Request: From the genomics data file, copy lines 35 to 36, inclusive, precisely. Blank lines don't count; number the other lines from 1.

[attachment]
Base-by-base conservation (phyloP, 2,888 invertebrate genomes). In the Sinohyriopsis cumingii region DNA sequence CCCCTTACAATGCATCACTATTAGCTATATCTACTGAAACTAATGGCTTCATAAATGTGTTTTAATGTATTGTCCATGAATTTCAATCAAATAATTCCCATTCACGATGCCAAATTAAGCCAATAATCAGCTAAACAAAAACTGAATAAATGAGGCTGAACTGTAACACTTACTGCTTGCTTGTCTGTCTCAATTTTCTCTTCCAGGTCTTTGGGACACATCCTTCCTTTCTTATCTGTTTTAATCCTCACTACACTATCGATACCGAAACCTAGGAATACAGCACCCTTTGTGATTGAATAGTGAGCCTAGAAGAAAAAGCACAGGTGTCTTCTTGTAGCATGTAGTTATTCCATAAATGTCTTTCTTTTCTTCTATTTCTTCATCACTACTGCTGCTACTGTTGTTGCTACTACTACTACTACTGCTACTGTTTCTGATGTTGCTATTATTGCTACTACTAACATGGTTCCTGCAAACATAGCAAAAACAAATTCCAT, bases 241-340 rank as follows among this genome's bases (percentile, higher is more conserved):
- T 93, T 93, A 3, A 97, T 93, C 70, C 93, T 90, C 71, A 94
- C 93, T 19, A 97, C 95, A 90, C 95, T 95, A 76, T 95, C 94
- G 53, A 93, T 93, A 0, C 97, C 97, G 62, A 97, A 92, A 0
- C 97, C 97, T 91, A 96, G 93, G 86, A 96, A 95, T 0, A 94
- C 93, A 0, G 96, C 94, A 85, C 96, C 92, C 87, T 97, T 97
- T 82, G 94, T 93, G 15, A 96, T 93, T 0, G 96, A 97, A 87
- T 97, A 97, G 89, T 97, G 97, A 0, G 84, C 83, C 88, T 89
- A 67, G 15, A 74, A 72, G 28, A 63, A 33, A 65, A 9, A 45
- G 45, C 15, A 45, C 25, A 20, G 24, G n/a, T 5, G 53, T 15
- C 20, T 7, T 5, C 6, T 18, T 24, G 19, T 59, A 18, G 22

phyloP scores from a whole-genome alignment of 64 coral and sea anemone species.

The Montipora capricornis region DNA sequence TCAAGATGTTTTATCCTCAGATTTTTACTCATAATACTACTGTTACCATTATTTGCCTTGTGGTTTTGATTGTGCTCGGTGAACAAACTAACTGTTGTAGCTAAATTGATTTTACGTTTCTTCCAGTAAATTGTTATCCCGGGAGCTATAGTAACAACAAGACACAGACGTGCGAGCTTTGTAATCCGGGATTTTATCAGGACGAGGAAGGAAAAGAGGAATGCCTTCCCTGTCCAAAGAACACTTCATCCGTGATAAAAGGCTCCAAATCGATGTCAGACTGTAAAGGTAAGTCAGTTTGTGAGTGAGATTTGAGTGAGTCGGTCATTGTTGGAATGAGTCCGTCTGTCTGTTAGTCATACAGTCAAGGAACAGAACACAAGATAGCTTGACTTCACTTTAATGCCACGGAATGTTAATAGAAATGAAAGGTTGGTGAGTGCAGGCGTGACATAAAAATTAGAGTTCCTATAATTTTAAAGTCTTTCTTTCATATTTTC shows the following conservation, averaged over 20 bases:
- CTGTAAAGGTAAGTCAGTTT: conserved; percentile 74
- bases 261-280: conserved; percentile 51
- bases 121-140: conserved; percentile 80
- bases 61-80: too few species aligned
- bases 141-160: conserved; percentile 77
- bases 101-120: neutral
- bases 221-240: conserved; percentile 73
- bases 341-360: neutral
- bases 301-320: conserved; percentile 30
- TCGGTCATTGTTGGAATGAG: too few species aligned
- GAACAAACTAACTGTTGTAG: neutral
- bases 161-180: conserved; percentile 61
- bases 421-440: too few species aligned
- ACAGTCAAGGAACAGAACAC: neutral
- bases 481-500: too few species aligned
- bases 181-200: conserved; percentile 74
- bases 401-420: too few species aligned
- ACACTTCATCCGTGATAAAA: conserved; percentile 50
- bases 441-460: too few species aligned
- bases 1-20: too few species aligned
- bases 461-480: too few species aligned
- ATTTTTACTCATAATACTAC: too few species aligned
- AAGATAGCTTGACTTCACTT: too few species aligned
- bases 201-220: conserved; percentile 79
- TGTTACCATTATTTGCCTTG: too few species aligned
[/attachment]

- ATTTTTACTCATAATACTAC: too few species aligned
- AAGATAGCTTGACTTCACTT: too few species aligned